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Jewels in the crown: a century of achievement for the Journal of Neurology, Neurosurgery & Psychiatry
  1. Matthew C Kiernan1,2
  1. 1 Bushell Chair of Neurology, Brain and Mind Centre, University of Sydney, Sydney, New South Wales, Australia
  2. 2 Neurology, Royal Prince Alfred Hospital, Camperdown, New South Wales, Australia
  1. Correspondence to Professor Matthew C Kiernan, Bushell Chair of Neurology, Brain and Mind Centre, University of Sydney, Sydney, NSW 2040, Australia; matthew.kiernan{at}sydney.edu.au

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Centenary of key narratives in clinical neuroscience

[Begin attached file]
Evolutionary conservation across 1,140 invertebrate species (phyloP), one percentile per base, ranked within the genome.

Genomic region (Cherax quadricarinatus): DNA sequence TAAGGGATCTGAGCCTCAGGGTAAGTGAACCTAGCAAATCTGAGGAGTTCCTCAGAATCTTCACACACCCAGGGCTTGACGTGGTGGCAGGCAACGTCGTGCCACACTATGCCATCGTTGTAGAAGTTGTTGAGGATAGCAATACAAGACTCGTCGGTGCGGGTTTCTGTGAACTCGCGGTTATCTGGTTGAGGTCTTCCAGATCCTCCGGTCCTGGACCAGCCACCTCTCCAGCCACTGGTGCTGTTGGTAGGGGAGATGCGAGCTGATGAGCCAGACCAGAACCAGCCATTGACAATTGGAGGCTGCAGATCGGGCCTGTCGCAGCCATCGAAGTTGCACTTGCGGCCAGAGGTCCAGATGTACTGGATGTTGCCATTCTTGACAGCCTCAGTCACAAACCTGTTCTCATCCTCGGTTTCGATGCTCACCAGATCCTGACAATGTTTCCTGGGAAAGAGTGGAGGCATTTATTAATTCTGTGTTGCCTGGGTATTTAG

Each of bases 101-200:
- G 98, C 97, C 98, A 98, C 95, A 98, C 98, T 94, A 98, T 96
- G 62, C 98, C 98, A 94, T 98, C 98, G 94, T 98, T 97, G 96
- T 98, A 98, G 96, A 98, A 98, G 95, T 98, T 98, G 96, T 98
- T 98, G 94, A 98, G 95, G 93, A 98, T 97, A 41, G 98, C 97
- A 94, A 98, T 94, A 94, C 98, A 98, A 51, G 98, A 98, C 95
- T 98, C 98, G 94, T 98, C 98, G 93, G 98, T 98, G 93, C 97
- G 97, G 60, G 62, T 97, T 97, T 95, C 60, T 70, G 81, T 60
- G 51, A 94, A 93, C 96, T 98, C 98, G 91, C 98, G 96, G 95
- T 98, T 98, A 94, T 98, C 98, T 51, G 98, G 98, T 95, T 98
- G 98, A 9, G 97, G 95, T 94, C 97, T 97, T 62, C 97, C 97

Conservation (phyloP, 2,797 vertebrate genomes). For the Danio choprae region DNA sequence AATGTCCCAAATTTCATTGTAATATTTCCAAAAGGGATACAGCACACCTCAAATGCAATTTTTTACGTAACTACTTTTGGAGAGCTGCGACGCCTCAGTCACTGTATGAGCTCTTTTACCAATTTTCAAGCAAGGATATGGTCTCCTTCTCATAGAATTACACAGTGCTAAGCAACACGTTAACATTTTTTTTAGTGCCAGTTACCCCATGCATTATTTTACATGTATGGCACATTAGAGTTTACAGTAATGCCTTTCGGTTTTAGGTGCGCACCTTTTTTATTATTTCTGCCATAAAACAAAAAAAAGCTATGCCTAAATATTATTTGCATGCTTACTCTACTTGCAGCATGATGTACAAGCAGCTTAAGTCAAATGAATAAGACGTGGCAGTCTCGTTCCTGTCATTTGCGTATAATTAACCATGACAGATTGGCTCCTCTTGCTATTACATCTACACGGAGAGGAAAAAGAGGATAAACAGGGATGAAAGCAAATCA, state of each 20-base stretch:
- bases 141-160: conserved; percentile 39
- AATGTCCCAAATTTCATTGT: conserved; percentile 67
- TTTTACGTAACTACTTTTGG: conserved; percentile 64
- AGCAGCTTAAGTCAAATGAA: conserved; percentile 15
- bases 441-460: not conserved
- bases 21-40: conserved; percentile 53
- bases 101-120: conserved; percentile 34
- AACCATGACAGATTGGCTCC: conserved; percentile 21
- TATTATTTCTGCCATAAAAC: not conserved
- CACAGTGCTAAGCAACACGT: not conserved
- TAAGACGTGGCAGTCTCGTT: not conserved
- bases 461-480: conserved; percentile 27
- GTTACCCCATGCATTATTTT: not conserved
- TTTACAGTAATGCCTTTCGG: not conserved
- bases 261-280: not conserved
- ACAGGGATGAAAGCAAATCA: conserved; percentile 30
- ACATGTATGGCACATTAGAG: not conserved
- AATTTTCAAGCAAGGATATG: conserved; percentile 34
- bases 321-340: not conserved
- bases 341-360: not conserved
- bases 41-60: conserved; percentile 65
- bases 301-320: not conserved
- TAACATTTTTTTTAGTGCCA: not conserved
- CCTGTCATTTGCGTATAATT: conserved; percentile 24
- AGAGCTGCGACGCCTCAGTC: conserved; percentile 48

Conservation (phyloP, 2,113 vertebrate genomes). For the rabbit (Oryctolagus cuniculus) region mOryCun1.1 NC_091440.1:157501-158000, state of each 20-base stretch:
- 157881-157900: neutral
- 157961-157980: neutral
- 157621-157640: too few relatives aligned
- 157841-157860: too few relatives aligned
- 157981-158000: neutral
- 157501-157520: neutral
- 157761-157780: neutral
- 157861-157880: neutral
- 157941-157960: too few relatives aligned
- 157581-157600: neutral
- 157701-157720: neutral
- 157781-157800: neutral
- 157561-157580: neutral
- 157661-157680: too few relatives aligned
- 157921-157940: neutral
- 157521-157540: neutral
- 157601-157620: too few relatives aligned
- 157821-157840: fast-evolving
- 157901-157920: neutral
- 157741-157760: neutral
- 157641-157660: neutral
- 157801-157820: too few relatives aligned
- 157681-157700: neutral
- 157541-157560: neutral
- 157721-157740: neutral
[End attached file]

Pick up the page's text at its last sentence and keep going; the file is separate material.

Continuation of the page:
Welcome to 2020—a year in which the Journal of Neurology, Neurosurgery and Psychiatry reaches its century. It would be interesting to jump into the time machine, to turn back the clock to 1920 and ask the foundation editor, Kinnier Wilson, what he anticipated when he launched the journal. On reflection, it would seem difficult to predict the astounding advancements in clinical neuroscience to which the past century has borne witness. No doubt Kinnier Wilson would have been proud of the many contributions the JNNP has made and the citation classics it has generated over that time. How could he have predicted the path his journal would forge—from understanding the circuitry of memory,1 unlocking disease pathophysiology,2 3 the creation of rating scales (some with citation counts >48 000 to date)4 the role of neurosurgery,5 to the advent of new therapies,6 comprehending quality of life,7 addressing patient outcomes8 and establishing disease criteria.9 These mere samples in the phenomenal history of the journal mark the beginning of critical breakthroughs in clinical neuroscience that we now take for granted. Papers such as these, and many more trailblazing articles from the vault, will feature in the journal throughout this centenary year in our novel series of 2020 Visions.